By Reza Moghadam, chief economic advisor at Morgan Stanley International
High Noon at the ECB Corral
European policymakers, often paralyzed by divisions, finished 2020 on a high note. They finalized the €750 billion European recovery fund, agreed to ambitious climate goals (a focus of fiscal spending), and announced new measures to ensure easy financing conditions in the coming year. Together with a reliable vaccine pipeline and distribution system, all this adds up to a much stronger outlook for 2021.
Will a robust recovery spell the end of ECB stimulus, which, except for a brief interlude, has been in place since 2015? Only one inconvenient fact stands in the way: the ECB’s chronic inability to deliver on its “below, but close to, 2%” inflation target.
Unlike in the US, inflation has been closer to 1% than 2% for most of the last eight years, and markets expect that to remain the case for the next decade (Exhibit 1 and Exhibit 2).
A sinking inflation anchor poses a serious problem for any central bank: lower bond yields can’t help if expected inflation falls at the same time, leaving expected real rates unchanged. With its effectiveness compromised, the ECB could soon find itself bracketed with the Bank of Japan as an institution perpetually at war with the risk of deflation.
But an influential minority in the ECB’s Governing Council, brushing aside such arguments, is looking to pare the inflation target, declare victory, and bring stimulus to an early close. The problem with too low an inflation target, aside from raising real debt burdens, is that it doesn’t leave much room for price and wage adjustment between euro area members with starkly different needs and vulnerabilities. And as the Fed moves in the opposite direction, it risks casting the ECB as a congenitally hawkish central bank. This could strengthen the euro, push down prices, and dismay key exporters like Germany – which would give pause even to hawks.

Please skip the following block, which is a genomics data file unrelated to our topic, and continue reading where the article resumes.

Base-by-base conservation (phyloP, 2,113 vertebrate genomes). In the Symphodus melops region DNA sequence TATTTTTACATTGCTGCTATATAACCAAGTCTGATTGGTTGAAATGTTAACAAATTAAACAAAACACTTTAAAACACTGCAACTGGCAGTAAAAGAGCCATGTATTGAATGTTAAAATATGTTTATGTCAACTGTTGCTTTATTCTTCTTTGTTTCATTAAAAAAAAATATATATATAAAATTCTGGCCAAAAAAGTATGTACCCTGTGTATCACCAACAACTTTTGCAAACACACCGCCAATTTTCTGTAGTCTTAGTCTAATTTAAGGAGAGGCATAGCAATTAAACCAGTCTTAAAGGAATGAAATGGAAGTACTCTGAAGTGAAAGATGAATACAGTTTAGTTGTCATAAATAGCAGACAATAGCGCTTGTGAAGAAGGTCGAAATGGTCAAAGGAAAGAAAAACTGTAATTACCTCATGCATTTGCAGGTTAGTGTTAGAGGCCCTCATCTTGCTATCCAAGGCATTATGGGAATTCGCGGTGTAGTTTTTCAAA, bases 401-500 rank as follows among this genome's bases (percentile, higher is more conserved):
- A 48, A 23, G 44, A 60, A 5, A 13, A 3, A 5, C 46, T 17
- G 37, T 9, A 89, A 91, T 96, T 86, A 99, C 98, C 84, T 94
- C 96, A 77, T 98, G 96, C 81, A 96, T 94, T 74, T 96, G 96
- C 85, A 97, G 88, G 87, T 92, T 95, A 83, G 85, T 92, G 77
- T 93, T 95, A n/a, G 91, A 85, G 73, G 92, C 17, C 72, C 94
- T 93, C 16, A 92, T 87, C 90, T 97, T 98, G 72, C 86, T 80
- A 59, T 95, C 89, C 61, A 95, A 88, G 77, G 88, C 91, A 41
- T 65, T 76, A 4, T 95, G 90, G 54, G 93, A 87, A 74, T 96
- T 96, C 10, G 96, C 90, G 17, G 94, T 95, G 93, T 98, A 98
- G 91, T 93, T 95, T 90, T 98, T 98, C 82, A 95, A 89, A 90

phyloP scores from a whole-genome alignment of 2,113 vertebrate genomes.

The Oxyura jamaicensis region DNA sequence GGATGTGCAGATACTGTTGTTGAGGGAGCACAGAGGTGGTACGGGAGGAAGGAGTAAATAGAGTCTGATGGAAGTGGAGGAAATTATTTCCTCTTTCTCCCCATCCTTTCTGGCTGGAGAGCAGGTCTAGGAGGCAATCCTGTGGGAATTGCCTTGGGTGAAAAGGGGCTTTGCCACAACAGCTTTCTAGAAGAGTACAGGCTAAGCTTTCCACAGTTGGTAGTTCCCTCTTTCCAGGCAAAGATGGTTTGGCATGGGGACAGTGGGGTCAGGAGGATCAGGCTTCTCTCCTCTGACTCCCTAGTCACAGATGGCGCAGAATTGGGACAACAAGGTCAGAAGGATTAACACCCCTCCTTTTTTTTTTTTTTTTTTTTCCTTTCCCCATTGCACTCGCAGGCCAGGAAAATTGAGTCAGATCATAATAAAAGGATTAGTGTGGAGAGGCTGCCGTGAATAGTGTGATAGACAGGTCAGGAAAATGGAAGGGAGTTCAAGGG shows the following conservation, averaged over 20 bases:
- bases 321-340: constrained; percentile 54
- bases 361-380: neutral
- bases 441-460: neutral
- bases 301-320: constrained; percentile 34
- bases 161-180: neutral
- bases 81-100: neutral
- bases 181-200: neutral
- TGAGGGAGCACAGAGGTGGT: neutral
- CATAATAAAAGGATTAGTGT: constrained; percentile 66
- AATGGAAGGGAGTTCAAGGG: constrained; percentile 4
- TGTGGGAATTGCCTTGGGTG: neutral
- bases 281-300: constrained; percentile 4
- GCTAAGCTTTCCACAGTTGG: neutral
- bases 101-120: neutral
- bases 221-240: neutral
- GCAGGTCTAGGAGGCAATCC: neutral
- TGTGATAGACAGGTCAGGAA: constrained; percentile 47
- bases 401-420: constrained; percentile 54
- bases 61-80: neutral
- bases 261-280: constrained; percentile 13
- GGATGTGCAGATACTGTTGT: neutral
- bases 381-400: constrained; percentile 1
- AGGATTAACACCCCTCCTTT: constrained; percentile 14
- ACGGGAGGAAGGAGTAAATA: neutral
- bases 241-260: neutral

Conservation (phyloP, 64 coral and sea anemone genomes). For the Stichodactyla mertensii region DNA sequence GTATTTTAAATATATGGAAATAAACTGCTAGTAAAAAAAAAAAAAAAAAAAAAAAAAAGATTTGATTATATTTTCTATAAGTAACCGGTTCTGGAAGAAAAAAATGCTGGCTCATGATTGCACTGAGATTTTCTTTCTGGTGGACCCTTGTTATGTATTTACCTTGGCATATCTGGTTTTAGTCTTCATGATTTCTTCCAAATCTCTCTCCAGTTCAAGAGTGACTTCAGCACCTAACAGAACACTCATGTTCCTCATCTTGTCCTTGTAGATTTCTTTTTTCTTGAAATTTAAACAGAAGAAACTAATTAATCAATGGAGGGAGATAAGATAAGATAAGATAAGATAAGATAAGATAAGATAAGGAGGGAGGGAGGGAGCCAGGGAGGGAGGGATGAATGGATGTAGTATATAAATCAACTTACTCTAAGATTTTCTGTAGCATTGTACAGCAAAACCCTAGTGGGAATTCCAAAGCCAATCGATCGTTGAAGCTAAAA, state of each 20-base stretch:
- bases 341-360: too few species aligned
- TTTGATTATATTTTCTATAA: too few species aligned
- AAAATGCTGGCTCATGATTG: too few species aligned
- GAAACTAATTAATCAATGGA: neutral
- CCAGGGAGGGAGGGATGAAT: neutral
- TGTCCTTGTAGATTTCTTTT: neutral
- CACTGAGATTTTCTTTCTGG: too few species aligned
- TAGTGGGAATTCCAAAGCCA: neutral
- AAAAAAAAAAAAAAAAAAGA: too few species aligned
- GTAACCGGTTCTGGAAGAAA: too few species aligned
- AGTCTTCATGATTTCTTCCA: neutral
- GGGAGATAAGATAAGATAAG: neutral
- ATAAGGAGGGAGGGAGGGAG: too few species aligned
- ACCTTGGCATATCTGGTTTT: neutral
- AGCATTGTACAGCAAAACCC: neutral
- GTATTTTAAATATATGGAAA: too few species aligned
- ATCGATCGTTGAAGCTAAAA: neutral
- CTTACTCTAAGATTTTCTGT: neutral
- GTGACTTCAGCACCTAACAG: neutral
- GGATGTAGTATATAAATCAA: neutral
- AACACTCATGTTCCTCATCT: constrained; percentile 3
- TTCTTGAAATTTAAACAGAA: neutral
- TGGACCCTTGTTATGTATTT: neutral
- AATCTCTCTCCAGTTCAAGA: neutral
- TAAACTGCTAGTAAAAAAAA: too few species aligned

My sense is that the doves will prevail, especially given the risk of long-term economic scarring from the pandemic. The compromise might simply be to eliminate the ambiguous “below, but close to” clause attached to the current target. Less likely, the ECB could follow the Fed’s lead in adopting an average inflation target – which, by stoking expectations of above 2% inflation in coming years, would more effectively counter current pessimism on inflation.
Regarding the toolbox, rather than tweaks to its well-worn asset purchase and bank credit programmes, the ECB should look for something bolder to lift sagging inflation expectations. The most potent instrument may be coordination with fiscal policy. The taboo against coordination made sense in a high-growth world, where the perception of collusion risked high inflation. But in a world of secular stagnation, sustained public investment will be key to lifting aggregate demand and inflation. The ECB must be clear that it will pull in the same direction as fiscal policy even after the pandemic.
These two critical issues – the inflation target and policy instruments – are to be taken up in the ECB’s upcoming strategy review. Despite its jargonistic ring, the review in mid-2021 will be high noon for the ECB, its most consequential policy pronouncement for perhaps years to come.